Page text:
Scandinavian operator SAS has asked for more time to gather and submit details of its financial affairs for US Chapter 11 proceedings, citing the stretching of its resources during the recent pilot strike.
SAS and 13 affiliates and subsidiaries filed for Chapter 11 protection on July 5, the day after the flight deck crew launched an industrial action.
The strike lasted 15 days and SAS – which initially estimated the cost of the walkout at 1.5 billion Swedish crowns ($147 million) – is still calculating the specific financial impact of the action, which led to the cancellation of 3,700 flights.
Under US bankruptcy regulations, SAS had to file details of assets and liabilities, as well as financial statements, within 14 days – a July 19 deadline.
While SAS, assisted by professional advisers, mobilized its employees to work “diligently and expeditiously” to prepare the returns, its resources were “stretched”, a court filing said.
“Collect the information necessary for the preparation of the [documents] takes a lot of time and effort on the part of [SAS and the affiliates]“, he adds.
“This expenditure of time and effort has been particularly difficult for [SAS] following the pilots’ strike which concluded [on 19 July].”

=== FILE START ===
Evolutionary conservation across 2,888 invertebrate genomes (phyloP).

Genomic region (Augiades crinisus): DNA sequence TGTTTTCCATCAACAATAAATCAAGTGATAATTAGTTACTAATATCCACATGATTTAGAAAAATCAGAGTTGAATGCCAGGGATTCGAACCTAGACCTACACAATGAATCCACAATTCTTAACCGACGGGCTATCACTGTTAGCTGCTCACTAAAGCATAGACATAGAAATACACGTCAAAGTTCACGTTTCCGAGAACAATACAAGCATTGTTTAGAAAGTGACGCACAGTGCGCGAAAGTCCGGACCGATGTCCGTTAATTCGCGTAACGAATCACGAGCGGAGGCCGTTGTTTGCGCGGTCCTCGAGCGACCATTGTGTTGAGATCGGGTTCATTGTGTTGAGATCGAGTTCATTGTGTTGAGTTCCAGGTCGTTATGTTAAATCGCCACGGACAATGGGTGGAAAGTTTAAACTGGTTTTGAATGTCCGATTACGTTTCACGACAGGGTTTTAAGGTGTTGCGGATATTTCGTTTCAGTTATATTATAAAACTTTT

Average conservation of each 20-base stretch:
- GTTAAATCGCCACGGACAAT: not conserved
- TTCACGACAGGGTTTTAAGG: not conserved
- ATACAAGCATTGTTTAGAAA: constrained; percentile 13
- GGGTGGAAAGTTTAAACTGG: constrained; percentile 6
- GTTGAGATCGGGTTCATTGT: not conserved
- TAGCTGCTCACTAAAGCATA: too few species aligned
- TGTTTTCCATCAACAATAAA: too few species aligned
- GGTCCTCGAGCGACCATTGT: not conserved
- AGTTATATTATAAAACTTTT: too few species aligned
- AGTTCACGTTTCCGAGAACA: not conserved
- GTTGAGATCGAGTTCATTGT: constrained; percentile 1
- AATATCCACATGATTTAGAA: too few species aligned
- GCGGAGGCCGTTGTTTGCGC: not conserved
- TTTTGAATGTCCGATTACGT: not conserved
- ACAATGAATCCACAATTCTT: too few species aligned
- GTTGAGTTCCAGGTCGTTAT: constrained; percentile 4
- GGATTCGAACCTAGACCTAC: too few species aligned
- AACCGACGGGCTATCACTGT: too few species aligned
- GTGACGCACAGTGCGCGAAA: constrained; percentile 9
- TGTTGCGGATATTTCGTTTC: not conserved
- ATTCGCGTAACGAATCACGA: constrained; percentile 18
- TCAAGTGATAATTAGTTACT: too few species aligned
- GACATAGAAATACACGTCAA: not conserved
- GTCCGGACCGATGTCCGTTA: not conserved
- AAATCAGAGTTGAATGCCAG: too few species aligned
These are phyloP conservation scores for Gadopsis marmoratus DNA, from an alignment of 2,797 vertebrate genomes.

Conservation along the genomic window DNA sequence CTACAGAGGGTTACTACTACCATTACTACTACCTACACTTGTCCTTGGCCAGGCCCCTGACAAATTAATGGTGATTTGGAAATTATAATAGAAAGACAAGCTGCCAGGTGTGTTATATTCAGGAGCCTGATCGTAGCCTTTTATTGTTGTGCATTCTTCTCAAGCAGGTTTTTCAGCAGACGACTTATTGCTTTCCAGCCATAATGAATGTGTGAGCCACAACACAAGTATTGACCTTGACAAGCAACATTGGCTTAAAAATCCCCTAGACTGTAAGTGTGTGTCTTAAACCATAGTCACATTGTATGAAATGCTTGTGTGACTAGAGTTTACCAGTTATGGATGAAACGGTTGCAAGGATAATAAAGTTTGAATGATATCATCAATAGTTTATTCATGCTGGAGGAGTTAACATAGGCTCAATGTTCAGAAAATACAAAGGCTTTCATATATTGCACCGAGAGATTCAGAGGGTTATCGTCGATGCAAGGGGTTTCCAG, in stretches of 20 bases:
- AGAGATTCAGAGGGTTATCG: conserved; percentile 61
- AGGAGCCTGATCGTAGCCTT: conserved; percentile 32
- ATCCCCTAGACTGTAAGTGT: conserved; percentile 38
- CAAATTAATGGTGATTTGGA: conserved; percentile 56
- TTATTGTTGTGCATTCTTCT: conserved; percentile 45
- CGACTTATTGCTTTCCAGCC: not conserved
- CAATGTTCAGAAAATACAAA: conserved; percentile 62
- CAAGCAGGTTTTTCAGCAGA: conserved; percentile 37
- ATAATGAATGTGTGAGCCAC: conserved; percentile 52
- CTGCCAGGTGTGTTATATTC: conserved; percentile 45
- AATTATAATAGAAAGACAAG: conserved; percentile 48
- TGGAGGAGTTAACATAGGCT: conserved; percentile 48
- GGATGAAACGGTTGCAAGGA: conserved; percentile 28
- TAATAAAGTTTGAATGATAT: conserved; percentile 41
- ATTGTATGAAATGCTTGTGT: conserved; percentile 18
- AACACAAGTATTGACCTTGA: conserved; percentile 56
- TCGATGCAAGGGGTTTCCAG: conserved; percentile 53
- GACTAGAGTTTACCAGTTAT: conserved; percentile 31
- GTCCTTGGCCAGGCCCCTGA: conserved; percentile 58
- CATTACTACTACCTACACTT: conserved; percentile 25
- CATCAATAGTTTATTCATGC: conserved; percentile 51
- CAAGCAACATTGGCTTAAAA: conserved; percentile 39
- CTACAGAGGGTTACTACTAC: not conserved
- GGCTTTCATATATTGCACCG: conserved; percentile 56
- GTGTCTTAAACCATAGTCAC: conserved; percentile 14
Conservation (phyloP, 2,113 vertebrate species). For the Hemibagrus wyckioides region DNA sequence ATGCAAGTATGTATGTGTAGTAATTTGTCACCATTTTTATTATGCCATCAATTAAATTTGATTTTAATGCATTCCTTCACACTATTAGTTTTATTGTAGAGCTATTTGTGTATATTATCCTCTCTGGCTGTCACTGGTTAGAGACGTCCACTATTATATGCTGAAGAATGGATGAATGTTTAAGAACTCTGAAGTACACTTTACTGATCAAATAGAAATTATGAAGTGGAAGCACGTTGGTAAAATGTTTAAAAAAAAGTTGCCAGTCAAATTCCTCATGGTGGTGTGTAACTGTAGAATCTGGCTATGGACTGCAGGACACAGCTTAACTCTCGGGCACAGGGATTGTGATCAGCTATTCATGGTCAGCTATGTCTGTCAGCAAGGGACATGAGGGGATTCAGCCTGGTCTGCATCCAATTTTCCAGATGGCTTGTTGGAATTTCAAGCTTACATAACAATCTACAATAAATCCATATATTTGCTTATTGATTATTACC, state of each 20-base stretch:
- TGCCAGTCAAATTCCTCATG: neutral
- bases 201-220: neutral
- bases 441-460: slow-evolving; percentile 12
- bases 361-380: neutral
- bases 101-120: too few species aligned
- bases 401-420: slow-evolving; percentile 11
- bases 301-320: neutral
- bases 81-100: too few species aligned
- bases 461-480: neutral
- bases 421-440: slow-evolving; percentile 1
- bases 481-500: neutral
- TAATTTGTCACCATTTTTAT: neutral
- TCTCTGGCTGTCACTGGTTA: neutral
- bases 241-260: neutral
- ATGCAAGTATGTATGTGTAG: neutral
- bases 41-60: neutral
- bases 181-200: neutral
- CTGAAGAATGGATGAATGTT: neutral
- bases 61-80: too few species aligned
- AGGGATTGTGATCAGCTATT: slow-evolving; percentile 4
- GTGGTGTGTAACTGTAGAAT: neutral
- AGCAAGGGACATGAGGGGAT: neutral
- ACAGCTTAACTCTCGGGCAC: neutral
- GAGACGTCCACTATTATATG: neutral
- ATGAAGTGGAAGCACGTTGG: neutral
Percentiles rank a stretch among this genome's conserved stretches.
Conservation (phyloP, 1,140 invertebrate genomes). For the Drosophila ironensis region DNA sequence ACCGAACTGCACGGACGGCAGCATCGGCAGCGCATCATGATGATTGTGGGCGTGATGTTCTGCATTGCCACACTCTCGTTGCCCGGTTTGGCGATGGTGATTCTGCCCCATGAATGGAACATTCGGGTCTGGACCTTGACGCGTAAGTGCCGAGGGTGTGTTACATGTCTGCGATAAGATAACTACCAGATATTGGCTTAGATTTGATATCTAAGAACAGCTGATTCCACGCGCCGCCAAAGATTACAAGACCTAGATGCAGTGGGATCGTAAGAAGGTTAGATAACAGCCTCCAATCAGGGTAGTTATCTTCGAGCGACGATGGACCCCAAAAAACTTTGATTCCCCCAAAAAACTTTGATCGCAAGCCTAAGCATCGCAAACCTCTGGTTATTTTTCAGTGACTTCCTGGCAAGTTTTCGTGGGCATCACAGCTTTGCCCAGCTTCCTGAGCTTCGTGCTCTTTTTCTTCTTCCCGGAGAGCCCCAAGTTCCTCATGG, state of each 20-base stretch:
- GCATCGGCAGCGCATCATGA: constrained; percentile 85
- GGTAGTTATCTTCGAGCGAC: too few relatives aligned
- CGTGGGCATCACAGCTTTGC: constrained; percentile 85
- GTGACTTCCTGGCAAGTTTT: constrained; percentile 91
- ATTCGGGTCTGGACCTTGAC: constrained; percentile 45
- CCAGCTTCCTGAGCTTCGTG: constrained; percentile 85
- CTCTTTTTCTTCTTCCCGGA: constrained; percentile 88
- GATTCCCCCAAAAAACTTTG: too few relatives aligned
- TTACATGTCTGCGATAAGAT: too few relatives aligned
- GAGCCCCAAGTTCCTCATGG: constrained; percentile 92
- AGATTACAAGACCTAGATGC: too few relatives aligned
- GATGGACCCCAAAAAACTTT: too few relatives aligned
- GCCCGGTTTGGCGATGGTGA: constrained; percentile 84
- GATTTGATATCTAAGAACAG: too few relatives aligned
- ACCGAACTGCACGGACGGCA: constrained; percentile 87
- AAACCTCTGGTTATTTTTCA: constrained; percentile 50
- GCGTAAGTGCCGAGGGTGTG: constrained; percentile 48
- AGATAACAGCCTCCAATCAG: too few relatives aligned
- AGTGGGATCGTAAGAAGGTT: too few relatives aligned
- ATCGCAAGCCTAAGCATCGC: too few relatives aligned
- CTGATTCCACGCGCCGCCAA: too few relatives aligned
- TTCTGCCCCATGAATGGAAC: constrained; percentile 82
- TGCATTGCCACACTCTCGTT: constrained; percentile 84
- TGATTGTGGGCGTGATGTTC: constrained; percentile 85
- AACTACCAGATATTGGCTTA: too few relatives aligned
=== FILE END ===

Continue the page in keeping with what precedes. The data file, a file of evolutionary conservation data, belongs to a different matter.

It says some 900 pilots were involved in the industrial action and that it “severely hampered” the carrier’s operations, forcing employees – including those needed to collect financial information – to “focus their efforts on fallout from the strike.
Although the strike has ended, the pressure on SAS remained due to the restoration of flight schedules and the reorganization of travel reservations for passengers affected by cancellations and delays.
“These issues continue to demand [SAS’s] our full attention during the already busy summer travel season,” the filing reads.
“Given the amount of work required to complete the [documents]and the many competing demands on the [company’s] employees and professionals to stabilize business operations…[SAS] will not be able to compile properly and accurately [documents] within the legal period of 14 days.
SAS lawyers have requested a “modest” 14-day extension to the deadline, pushing it back to August 2. They point out that it would still be well before a meeting of creditors scheduled for August 18.